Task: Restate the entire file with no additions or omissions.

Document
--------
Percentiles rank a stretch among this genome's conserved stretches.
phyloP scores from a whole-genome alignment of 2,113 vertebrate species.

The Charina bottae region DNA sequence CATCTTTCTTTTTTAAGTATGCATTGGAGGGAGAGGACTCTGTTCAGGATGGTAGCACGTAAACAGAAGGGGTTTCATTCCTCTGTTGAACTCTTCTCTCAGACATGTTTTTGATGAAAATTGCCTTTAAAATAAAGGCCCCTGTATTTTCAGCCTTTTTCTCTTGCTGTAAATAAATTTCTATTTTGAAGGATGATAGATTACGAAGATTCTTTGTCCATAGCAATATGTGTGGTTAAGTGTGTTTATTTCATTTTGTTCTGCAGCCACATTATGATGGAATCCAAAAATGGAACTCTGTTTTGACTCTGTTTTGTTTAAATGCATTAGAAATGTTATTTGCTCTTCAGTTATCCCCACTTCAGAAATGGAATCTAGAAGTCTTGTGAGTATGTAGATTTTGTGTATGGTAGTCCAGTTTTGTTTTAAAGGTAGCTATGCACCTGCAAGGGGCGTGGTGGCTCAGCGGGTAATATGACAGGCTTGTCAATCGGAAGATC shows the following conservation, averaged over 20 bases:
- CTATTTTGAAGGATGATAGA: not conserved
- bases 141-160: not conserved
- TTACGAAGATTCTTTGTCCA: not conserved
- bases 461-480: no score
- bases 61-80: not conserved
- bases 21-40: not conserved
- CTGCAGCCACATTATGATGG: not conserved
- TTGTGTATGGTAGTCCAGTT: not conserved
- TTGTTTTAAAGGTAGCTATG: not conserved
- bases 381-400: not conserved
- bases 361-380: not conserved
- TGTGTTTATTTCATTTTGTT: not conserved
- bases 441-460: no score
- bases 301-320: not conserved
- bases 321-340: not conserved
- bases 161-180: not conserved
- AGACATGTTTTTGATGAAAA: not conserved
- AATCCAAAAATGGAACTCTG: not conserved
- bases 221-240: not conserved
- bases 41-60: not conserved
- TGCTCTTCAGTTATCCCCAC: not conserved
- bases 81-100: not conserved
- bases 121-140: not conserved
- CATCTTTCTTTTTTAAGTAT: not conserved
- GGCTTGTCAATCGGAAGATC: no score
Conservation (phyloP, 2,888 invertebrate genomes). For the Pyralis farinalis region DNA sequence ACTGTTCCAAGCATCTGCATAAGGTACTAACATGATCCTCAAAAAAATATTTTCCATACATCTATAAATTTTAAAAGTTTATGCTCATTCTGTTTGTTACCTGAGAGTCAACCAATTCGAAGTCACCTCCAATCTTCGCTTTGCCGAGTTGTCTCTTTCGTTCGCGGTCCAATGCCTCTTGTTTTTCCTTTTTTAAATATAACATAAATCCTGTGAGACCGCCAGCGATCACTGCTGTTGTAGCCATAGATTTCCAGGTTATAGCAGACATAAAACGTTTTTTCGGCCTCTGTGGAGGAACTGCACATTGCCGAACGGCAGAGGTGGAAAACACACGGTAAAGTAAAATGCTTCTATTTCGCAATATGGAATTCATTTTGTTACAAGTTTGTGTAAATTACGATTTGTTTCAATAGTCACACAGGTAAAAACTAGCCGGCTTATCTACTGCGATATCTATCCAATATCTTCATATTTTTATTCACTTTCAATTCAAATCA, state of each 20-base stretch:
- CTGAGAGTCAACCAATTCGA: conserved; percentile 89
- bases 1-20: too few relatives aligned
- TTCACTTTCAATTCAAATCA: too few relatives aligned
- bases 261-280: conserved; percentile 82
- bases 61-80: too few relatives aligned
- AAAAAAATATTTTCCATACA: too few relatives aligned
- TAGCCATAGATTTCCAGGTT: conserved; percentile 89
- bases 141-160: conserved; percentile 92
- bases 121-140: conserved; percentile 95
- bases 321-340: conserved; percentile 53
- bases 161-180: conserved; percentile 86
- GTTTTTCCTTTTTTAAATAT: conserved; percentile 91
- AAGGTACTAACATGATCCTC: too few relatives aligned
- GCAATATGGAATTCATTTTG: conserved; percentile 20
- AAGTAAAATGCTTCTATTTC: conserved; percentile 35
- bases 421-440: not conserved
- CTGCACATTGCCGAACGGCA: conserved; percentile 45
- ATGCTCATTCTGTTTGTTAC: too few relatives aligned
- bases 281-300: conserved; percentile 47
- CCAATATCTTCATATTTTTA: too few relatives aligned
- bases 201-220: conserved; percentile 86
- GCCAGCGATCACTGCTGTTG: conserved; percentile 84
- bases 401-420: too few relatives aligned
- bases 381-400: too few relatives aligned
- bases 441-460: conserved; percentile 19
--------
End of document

Percentiles rank a stretch among this genome's conserved stretches.
phyloP scores from a whole-genome alignment of 2,113 vertebrate species.

The Charina bottae region DNA sequence CATCTTTCTTTTTTAAGTATGCATTGGAGGGAGAGGACTCTGTTCAGGATGGTAGCACGTAAACAGAAGGGGTTTCATTCCTCTGTTGAACTCTTCTCTCAGACATGTTTTTGATGAAAATTGCCTTTAAAATAAAGGCCCCTGTATTTTCAGCCTTTTTCTCTTGCTGTAAATAAATTTCTATTTTGAAGGATGATAGATTACGAAGATTCTTTGTCCATAGCAATATGTGTGGTTAAGTGTGTTTATTTCATTTTGTTCTGCAGCCACATTATGATGGAATCCAAAAATGGAACTCTGTTTTGACTCTGTTTTGTTTAAATGCATTAGAAATGTTATTTGCTCTTCAGTTATCCCCACTTCAGAAATGGAATCTAGAAGTCTTGTGAGTATGTAGATTTTGTGTATGGTAGTCCAGTTTTGTTTTAAAGGTAGCTATGCACCTGCAAGGGGCGTGGTGGCTCAGCGGGTAATATGACAGGCTTGTCAATCGGAAGATC shows the following conservation, averaged over 20 bases:
- CTATTTTGAAGGATGATAGA: not conserved
- bases 141-160: not conserved
- TTACGAAGATTCTTTGTCCA: not conserved
- bases 461-480: no score
- bases 61-80: not conserved
- bases 21-40: not conserved
- CTGCAGCCACATTATGATGG: not conserved
- TTGTGTATGGTAGTCCAGTT: not conserved
- TTGTTTTAAAGGTAGCTATG: not conserved
- bases 381-400: not conserved
- bases 361-380: not conserved
- TGTGTTTATTTCATTTTGTT: not conserved
- bases 441-460: no score
- bases 301-320: not conserved
- bases 321-340: not conserved
- bases 161-180: not conserved
- AGACATGTTTTTGATGAAAA: not conserved
- AATCCAAAAATGGAACTCTG: not conserved
- bases 221-240: not conserved
- bases 41-60: not conserved
- TGCTCTTCAGTTATCCCCAC: not conserved
- bases 81-100: not conserved
- bases 121-140: not conserved
- CATCTTTCTTTTTTAAGTAT: not conserved
- GGCTTGTCAATCGGAAGATC: no score
Conservation (phyloP, 2,888 invertebrate genomes). For the Pyralis farinalis region DNA sequence ACTGTTCCAAGCATCTGCATAAGGTACTAACATGATCCTCAAAAAAATATTTTCCATACATCTATAAATTTTAAAAGTTTATGCTCATTCTGTTTGTTACCTGAGAGTCAACCAATTCGAAGTCACCTCCAATCTTCGCTTTGCCGAGTTGTCTCTTTCGTTCGCGGTCCAATGCCTCTTGTTTTTCCTTTTTTAAATATAACATAAATCCTGTGAGACCGCCAGCGATCACTGCTGTTGTAGCCATAGATTTCCAGGTTATAGCAGACATAAAACGTTTTTTCGGCCTCTGTGGAGGAACTGCACATTGCCGAACGGCAGAGGTGGAAAACACACGGTAAAGTAAAATGCTTCTATTTCGCAATATGGAATTCATTTTGTTACAAGTTTGTGTAAATTACGATTTGTTTCAATAGTCACACAGGTAAAAACTAGCCGGCTTATCTACTGCGATATCTATCCAATATCTTCATATTTTTATTCACTTTCAATTCAAATCA, state of each 20-base stretch:
- CTGAGAGTCAACCAATTCGA: conserved; percentile 89
- bases 1-20: too few relatives aligned
- TTCACTTTCAATTCAAATCA: too few relatives aligned
- bases 261-280: conserved; percentile 82
- bases 61-80: too few relatives aligned
- AAAAAAATATTTTCCATACA: too few relatives aligned
- TAGCCATAGATTTCCAGGTT: conserved; percentile 89
- bases 141-160: conserved; percentile 92
- bases 121-140: conserved; percentile 95
- bases 321-340: conserved; percentile 53
- bases 161-180: conserved; percentile 86
- GTTTTTCCTTTTTTAAATAT: conserved; percentile 91
- AAGGTACTAACATGATCCTC: too few relatives aligned
- GCAATATGGAATTCATTTTG: conserved; percentile 20
- AAGTAAAATGCTTCTATTTC: conserved; percentile 35
- bases 421-440: not conserved
- CTGCACATTGCCGAACGGCA: conserved; percentile 45
- ATGCTCATTCTGTTTGTTAC: too few relatives aligned
- bases 281-300: conserved; percentile 47
- CCAATATCTTCATATTTTTA: too few relatives aligned
- bases 201-220: conserved; percentile 86
- GCCAGCGATCACTGCTGTTG: conserved; percentile 84
- bases 401-420: too few relatives aligned
- bases 381-400: too few relatives aligned
- bases 441-460: conserved; percentile 19